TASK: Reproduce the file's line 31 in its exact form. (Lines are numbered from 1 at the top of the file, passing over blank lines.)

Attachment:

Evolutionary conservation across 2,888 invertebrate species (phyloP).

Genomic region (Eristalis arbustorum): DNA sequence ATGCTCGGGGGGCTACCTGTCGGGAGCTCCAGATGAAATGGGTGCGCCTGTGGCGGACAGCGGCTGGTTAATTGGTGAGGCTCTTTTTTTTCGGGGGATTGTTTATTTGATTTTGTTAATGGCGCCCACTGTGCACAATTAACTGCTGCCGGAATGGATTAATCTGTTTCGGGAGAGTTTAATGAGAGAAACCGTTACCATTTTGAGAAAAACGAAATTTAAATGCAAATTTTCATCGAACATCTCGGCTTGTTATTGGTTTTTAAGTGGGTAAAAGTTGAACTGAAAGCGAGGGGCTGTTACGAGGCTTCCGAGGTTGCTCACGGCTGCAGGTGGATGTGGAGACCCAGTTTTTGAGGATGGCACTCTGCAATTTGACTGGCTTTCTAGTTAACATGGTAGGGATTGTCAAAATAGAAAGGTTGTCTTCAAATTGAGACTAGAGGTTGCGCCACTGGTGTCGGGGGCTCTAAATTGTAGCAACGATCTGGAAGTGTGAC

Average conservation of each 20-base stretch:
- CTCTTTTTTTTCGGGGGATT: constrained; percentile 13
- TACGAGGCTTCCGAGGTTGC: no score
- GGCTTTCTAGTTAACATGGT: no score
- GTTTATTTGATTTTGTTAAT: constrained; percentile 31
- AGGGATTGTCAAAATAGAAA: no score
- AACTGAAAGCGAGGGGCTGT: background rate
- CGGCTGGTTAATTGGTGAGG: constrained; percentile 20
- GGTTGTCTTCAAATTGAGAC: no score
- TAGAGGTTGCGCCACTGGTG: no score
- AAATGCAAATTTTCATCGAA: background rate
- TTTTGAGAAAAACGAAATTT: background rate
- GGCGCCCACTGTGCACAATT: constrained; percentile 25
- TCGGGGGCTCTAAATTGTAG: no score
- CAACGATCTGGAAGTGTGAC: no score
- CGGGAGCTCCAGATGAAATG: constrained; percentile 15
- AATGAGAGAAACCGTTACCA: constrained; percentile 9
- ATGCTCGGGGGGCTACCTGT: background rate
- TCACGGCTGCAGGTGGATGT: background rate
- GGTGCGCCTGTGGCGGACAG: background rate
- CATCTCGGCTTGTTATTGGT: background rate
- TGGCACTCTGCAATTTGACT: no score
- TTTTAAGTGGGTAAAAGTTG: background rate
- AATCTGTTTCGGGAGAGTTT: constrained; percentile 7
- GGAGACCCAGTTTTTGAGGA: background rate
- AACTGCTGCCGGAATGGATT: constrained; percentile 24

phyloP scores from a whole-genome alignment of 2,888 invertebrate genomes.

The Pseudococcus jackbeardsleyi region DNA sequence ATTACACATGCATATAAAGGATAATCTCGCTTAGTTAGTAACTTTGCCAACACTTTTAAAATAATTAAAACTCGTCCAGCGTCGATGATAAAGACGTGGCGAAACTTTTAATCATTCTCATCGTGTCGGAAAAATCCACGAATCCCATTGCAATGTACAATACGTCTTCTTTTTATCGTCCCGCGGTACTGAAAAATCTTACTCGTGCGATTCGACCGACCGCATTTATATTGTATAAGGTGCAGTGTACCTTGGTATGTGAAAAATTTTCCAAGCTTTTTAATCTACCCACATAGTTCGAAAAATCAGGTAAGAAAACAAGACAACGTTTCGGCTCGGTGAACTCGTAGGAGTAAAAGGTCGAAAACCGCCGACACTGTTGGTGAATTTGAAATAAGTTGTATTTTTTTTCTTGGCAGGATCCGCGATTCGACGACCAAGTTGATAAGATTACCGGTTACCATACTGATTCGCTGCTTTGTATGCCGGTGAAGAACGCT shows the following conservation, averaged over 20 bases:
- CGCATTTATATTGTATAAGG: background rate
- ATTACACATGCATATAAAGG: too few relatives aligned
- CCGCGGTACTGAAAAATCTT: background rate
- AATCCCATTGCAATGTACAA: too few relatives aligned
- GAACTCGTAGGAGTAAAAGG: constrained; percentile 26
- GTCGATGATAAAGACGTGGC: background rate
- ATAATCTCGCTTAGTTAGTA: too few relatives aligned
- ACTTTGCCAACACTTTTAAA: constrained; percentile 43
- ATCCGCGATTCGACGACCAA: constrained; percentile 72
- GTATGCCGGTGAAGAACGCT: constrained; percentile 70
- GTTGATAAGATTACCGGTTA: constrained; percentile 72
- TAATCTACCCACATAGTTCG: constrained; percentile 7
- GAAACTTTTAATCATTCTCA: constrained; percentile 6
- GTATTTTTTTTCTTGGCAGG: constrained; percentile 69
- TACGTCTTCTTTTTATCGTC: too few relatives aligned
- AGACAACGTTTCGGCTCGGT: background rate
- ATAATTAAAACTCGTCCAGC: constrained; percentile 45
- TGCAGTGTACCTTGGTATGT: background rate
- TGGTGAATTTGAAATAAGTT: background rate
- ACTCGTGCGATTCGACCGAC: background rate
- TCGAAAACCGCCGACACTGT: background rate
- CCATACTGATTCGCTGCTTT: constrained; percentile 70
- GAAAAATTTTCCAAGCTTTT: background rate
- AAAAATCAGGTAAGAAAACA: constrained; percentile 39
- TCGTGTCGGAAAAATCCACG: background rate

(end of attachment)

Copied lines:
- CGCATTTATATTGTATAAGG: background rate